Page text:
Despite the presence of spatially localized bursts, it is also clear that many bursts occur broadly across cortex, as nearly a third of bursts (31%) occurred in >90% of channels (Fig. 2B). We therefore tested whether these ‘global’ bursts across multiple channels began simultaneously in each channel, or whether there were consistent time lags between distant channels. We compared burst onset times between every pair of electrodes, and found that mean differences in burst onset time were significantly correlated with the distance between pairs of channels. Onset time differences were larger between more distant pairs of channels (Fig. 3B), increasing from 225 ± 83 ms (mean ± SD) in adjacent (1 cm) channels to 368 ± 107 ms (mean ± SD) in channels separated by >4 cm (difference = 143 ms, P < 10−5). Because the difference in burst times was correlated with distance (R = 0.30, P < 10−5), these timing differences could not be attributed simply to noise in the automated segmentation algorithm; even if the entire difference between adjacent channels was due to segmentation noise, an additional 143 ms would remain as the mean difference in burst timing between distant channels. To further ensure that these results were not an artefact of our burst detection algorithm, we repeated this analysis using the variance of the raw signal to detect burst onsets (see ‘Materials and methods’ section) (Löfhede et al., 2008), and replicated the correlation of timing differences with distance (difference = 153 ms, R = 0.27, P < 10−5). This result therefore demonstrated that even a single ‘global’ burst can be locally differentiated, and can begin hundreds of milliseconds apart in different cortical regions (Fig. 3A).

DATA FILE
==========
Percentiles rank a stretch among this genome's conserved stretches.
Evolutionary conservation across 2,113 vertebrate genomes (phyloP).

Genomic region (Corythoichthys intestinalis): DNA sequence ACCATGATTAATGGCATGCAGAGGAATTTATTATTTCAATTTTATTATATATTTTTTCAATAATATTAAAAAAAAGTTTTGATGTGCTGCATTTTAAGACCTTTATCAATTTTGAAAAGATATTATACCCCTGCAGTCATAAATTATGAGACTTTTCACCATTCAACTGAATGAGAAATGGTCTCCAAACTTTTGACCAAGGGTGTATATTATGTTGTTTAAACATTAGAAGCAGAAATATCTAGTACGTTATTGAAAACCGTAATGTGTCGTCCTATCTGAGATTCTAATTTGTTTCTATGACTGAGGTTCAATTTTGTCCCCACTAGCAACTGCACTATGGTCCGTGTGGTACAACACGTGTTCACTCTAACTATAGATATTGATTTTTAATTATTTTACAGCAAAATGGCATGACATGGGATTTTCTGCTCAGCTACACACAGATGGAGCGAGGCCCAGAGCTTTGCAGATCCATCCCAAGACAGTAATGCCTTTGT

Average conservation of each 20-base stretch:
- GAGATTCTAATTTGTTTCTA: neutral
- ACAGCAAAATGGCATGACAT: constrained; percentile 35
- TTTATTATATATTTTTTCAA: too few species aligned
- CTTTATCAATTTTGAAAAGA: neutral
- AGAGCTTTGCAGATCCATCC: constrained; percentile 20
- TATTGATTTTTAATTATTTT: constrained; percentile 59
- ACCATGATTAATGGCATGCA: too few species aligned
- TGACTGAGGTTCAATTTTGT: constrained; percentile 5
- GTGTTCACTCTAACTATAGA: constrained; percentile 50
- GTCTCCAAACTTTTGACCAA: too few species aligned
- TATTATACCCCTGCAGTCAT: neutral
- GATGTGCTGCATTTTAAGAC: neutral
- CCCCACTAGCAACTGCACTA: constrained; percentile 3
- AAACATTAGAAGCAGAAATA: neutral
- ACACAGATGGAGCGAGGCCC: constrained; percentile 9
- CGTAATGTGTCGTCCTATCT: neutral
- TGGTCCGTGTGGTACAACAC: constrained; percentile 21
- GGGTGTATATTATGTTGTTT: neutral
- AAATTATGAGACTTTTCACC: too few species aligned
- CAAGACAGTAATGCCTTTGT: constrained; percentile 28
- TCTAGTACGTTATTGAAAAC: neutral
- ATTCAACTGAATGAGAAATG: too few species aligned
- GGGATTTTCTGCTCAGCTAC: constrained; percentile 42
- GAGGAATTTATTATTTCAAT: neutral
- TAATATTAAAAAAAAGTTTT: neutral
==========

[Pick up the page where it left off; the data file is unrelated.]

We further tested this spatial heterogeneity by computing the probability that two different electrodes would simultaneously be in a bursting state. We found that adjacent electrodes had a 78.1% probability of being in a burst state simultaneously, whereas more distant electrodes shared only a 62.0% chance of simultaneous bursting (Fig. 3C, P < 10−5). As with the differences in burst timing, this result demonstrated that burst onsets are asynchronous across cortex, with significant lags between distant cortical regions participating in a simultaneous burst.